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Health Experts Warn Against Students Consuming Caffeinated Energy Drinks

National health associations warn that energy drinks can be hazardous, particularly among student athletes.

Red Bull, Rockstar and Monster are multibillion-dollar leaders in the energy drink industry. Touting empowering names and containing nearly 80 milligrams of caffeine per eight ounces, these drinks have become staples in the diets of young, active and stressed-out students. National health associations, however, warn that these drinks can be hazardous, particularly among student athletes.

The National Federation of State High School Associations released a statement in Oct. 2011 that energy drinks should not be consumed before, during or after physical activity because they raise the risk of dehydration and increase the risk of heat illnesses. In 2010, four high school football players from Orange County (Calif.) were hospitalized with persistent tachycardia, or rapid heartbeat, after consuming heavily caffeinated drinks before a game. “There is pressure on kids coming from multiple directions,” says Cheryl Richardson, senior manager for programs at the National Association for Sport and Physical Education (NASPE). “The level of expectation to be a successful athlete is much higher. There’s pressure to specialize and participate in your sport all year round if you want to be a varsity athlete.”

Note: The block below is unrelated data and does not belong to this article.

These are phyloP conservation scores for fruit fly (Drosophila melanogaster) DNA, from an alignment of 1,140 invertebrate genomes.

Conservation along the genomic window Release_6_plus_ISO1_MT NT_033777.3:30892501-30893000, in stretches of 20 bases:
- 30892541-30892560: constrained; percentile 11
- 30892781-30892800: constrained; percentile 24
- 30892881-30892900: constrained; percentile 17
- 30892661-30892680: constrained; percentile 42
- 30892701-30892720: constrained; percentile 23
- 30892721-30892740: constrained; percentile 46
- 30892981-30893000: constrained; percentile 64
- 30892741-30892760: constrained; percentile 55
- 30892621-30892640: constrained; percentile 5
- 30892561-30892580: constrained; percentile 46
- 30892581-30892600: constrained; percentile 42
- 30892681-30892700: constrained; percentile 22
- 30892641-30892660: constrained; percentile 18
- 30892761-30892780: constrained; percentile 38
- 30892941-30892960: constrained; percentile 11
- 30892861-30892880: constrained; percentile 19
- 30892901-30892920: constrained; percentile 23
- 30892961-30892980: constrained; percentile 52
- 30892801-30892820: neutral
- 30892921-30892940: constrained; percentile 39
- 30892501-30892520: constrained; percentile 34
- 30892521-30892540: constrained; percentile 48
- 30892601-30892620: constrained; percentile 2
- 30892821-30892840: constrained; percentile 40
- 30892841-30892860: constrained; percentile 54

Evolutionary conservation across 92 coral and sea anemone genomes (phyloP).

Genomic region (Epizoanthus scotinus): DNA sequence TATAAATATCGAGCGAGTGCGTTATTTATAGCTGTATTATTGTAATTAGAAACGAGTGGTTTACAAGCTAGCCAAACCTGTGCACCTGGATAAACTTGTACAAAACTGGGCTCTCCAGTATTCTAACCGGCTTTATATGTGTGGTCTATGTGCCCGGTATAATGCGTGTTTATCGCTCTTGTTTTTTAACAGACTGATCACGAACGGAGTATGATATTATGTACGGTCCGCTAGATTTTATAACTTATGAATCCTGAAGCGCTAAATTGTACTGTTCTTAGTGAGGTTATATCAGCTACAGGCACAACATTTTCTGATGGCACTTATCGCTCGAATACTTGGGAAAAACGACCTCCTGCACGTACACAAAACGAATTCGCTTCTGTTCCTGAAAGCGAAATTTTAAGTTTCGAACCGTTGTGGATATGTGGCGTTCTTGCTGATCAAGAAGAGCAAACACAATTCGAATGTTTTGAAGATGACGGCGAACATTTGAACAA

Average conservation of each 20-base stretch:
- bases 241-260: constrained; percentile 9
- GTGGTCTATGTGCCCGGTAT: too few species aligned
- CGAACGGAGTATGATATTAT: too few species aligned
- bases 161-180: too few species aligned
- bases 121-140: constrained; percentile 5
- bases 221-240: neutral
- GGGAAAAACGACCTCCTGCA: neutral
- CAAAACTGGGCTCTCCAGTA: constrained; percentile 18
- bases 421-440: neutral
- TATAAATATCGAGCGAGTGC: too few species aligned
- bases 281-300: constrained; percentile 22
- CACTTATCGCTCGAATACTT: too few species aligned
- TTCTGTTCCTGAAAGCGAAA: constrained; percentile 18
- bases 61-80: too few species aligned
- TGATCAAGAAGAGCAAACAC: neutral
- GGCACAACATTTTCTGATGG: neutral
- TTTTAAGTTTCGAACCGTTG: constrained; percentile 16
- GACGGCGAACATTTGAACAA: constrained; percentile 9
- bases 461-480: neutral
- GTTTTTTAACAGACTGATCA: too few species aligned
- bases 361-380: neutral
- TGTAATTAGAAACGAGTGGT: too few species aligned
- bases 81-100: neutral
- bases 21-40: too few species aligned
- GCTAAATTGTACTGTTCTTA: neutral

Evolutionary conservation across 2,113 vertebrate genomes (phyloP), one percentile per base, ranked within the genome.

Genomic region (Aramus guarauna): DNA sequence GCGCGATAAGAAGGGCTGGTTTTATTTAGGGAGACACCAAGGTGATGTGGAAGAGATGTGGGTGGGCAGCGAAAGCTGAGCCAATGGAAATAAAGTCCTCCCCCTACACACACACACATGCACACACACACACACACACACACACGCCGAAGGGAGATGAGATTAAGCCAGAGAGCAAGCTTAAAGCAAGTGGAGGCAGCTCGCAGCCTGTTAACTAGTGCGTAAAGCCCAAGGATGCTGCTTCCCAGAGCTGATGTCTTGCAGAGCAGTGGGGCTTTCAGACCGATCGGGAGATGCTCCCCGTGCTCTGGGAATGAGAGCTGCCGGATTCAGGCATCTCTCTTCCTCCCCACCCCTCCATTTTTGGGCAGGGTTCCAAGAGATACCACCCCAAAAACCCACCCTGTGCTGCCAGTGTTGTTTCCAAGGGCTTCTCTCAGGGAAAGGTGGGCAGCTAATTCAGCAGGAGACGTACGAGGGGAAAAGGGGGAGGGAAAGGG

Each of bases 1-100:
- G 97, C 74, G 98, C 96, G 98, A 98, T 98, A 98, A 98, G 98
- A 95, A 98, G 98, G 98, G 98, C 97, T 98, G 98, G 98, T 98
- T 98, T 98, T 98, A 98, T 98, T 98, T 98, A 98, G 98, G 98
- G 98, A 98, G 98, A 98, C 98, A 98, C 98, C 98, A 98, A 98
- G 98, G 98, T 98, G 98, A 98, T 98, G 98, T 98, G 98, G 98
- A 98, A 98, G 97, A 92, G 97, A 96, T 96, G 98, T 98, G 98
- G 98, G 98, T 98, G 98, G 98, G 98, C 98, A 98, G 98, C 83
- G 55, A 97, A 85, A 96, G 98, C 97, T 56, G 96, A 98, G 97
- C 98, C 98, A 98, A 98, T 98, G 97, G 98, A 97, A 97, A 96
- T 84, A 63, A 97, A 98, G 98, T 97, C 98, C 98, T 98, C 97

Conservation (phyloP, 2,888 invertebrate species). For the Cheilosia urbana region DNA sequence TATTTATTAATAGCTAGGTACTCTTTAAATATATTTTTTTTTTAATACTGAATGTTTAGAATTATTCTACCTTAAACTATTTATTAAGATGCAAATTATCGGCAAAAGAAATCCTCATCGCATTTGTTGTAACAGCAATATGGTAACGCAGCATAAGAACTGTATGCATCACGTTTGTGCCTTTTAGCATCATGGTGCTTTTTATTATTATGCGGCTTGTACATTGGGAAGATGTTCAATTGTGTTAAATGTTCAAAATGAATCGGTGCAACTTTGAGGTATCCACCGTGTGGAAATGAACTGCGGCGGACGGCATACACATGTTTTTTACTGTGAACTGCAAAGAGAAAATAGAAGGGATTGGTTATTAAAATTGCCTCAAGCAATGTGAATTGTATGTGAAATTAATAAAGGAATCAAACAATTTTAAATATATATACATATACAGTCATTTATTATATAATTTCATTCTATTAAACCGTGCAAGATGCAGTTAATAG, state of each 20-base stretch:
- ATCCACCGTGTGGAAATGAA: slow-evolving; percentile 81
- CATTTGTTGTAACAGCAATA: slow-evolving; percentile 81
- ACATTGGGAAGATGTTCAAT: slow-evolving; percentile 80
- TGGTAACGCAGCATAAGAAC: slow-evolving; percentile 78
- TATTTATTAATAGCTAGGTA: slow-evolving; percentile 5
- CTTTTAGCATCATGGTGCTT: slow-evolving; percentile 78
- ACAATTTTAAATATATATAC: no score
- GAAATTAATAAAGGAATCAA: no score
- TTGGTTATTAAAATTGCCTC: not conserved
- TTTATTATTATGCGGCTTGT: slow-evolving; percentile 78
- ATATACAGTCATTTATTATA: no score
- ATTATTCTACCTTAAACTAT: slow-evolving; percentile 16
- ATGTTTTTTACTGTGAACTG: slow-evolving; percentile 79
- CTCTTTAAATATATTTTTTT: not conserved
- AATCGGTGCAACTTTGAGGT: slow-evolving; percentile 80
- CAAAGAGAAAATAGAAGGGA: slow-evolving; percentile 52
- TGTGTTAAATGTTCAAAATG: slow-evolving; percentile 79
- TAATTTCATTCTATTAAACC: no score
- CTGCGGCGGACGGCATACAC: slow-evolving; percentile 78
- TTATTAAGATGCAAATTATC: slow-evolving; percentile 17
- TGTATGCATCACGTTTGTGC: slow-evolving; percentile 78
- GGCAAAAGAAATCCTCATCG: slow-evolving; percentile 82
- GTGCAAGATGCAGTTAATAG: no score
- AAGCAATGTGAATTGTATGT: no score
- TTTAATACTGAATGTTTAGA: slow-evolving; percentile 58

Richardson also warns that because the U.S. Food and Drug Administration (FDA) does not regulate these drinks—they are considered herbal supplements—there is limited research on their ingredients and effects. “The composition of each bottle could be different,” says Richardson. “[They’re] stimulants, and if you have an undetected heart condition or are taking stimulant medications for ADHD, we don’t know what the implications could be if they partner up with energy drinks.”

Richardson suggests that administrators educate coaches, staff and parents on the dangers of these drinks or advocate for a policy to ban them. “The American Academy of Pediatrics says that ‘energy drinks have no place in the diets of children and adolescents,’” says Richardson. “[NASPE] supports that statement.”